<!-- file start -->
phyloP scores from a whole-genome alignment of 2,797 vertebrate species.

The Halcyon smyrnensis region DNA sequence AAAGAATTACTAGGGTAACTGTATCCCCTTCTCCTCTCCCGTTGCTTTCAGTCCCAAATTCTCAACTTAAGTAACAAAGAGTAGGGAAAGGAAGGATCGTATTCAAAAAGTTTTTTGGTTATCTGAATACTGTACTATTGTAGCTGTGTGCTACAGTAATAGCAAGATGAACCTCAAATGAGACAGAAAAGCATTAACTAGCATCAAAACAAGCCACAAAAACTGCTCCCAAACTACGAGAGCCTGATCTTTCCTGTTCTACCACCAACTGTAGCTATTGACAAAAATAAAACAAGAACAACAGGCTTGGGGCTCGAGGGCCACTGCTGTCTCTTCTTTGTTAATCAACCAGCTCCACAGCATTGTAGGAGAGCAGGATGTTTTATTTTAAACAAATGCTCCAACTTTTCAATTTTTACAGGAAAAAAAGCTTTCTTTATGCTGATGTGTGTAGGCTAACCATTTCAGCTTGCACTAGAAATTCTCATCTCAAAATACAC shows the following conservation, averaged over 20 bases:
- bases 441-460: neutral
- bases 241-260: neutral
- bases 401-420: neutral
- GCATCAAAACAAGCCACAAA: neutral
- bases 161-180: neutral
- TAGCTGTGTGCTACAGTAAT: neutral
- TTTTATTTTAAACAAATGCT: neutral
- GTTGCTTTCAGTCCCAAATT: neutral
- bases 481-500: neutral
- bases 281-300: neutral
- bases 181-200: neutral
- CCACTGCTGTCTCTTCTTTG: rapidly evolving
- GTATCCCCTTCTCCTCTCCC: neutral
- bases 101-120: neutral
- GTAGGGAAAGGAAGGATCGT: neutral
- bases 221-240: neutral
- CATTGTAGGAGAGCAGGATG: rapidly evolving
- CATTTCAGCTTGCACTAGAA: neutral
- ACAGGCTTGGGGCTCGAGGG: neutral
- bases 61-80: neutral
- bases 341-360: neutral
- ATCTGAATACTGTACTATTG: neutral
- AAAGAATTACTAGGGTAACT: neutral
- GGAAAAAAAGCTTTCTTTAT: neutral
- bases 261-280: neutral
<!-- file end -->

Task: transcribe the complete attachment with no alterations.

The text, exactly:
phyloP scores from a whole-genome alignment of 2,797 vertebrate species.

The Halcyon smyrnensis region DNA sequence AAAGAATTACTAGGGTAACTGTATCCCCTTCTCCTCTCCCGTTGCTTTCAGTCCCAAATTCTCAACTTAAGTAACAAAGAGTAGGGAAAGGAAGGATCGTATTCAAAAAGTTTTTTGGTTATCTGAATACTGTACTATTGTAGCTGTGTGCTACAGTAATAGCAAGATGAACCTCAAATGAGACAGAAAAGCATTAACTAGCATCAAAACAAGCCACAAAAACTGCTCCCAAACTACGAGAGCCTGATCTTTCCTGTTCTACCACCAACTGTAGCTATTGACAAAAATAAAACAAGAACAACAGGCTTGGGGCTCGAGGGCCACTGCTGTCTCTTCTTTGTTAATCAACCAGCTCCACAGCATTGTAGGAGAGCAGGATGTTTTATTTTAAACAAATGCTCCAACTTTTCAATTTTTACAGGAAAAAAAGCTTTCTTTATGCTGATGTGTGTAGGCTAACCATTTCAGCTTGCACTAGAAATTCTCATCTCAAAATACAC shows the following conservation, averaged over 20 bases:
- bases 441-460: neutral
- bases 241-260: neutral
- bases 401-420: neutral
- GCATCAAAACAAGCCACAAA: neutral
- bases 161-180: neutral
- TAGCTGTGTGCTACAGTAAT: neutral
- TTTTATTTTAAACAAATGCT: neutral
- GTTGCTTTCAGTCCCAAATT: neutral
- bases 481-500: neutral
- bases 281-300: neutral
- bases 181-200: neutral
- CCACTGCTGTCTCTTCTTTG: rapidly evolving
- GTATCCCCTTCTCCTCTCCC: neutral
- bases 101-120: neutral
- GTAGGGAAAGGAAGGATCGT: neutral
- bases 221-240: neutral
- CATTGTAGGAGAGCAGGATG: rapidly evolving
- CATTTCAGCTTGCACTAGAA: neutral
- ACAGGCTTGGGGCTCGAGGG: neutral
- bases 61-80: neutral
- bases 341-360: neutral
- ATCTGAATACTGTACTATTG: neutral
- AAAGAATTACTAGGGTAACT: neutral
- GGAAAAAAAGCTTTCTTTAT: neutral
- bases 261-280: neutral